Friday, July 2, 2010

Recovery Summer Vacation

Posted in The Foundry at The Heritage Foundation

On June 17, Vice President Joe Biden crashed the daily White House press briefing to kick off the Obama administration's "Recovery Summer," a six-week-long campaign to promote the belief that "the Recovery Act is working." VP Biden claimed: "We knew that the hole dug by the recession that was created by the policies of the last administration resulted in a loss, a real loss of somewhere between $2 trillion and $3 trillion in the economy. We never thought that $787 billion was going to fill those holes -- that hole."

image There are so many things wrong with this statement, but we'll identify just three: 1) according to the Congressional Budget Office, the cost of Obama's stimulus has soared passed $787 billion and now stands at $862 billion; 2) data show that as bad as Biden makes the current recession out to be, more jobs were lost in the first seven quarters of the 2001 recession than were lost in the first seven quarters of this recession; 3) Biden's personal economic adviser, Jared Bernstein, co-authored a January 9, 2009, report promising the American people that the Obama stimulus would never allow unemployment to rise above 8% and guaranteeing that the U.S. economy would support 138.6 million jobs by December 2010.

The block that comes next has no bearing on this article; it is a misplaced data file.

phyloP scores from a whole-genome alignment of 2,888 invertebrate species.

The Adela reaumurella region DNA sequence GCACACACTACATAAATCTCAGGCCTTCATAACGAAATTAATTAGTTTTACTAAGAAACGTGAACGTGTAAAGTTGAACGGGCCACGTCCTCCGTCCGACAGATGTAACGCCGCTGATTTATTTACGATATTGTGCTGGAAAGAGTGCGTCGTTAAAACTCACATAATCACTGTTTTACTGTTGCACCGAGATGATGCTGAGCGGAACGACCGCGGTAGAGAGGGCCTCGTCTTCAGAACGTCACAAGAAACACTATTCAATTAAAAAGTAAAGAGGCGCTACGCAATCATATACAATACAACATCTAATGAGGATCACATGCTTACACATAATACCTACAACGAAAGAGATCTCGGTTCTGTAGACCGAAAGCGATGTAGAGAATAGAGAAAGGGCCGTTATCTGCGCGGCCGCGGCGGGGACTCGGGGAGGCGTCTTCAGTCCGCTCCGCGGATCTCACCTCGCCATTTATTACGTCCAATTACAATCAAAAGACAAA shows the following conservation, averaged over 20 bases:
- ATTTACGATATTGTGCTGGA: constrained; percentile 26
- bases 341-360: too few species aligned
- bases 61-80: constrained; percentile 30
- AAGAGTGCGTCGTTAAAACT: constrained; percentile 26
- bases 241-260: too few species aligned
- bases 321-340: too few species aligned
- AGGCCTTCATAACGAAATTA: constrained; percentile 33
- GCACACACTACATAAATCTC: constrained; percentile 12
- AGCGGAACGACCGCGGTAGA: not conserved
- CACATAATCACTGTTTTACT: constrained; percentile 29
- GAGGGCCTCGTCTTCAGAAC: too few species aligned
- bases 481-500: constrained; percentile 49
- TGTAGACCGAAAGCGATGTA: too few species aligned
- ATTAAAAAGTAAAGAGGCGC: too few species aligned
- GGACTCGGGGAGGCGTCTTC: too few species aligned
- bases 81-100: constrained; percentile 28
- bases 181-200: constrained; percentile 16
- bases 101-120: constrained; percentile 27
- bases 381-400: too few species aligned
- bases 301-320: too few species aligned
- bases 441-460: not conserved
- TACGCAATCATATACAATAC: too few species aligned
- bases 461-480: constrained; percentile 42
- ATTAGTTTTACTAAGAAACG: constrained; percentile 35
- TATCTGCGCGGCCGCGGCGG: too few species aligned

So by the White House's own standard, what verdict does the actual real world data give theimage  Obama stimulus? The Labor Department’s Bureau of Labor and Statistics released its monthly jobs report today showing the economy lost 125,000 jobs in June as 225,000 temporary Census jobs ended. Just 83,000 private sector jobs were created in June. All told the U.S. economy has now lost 2.3 million jobs since President Barack Obama signed his stimulus bill and his administration is now 7.4 million jobs short of what he promised the American economy would support by 2010. There is only one word that can adequately describe the gulf between the President's economic promises and his economic performance: failure.

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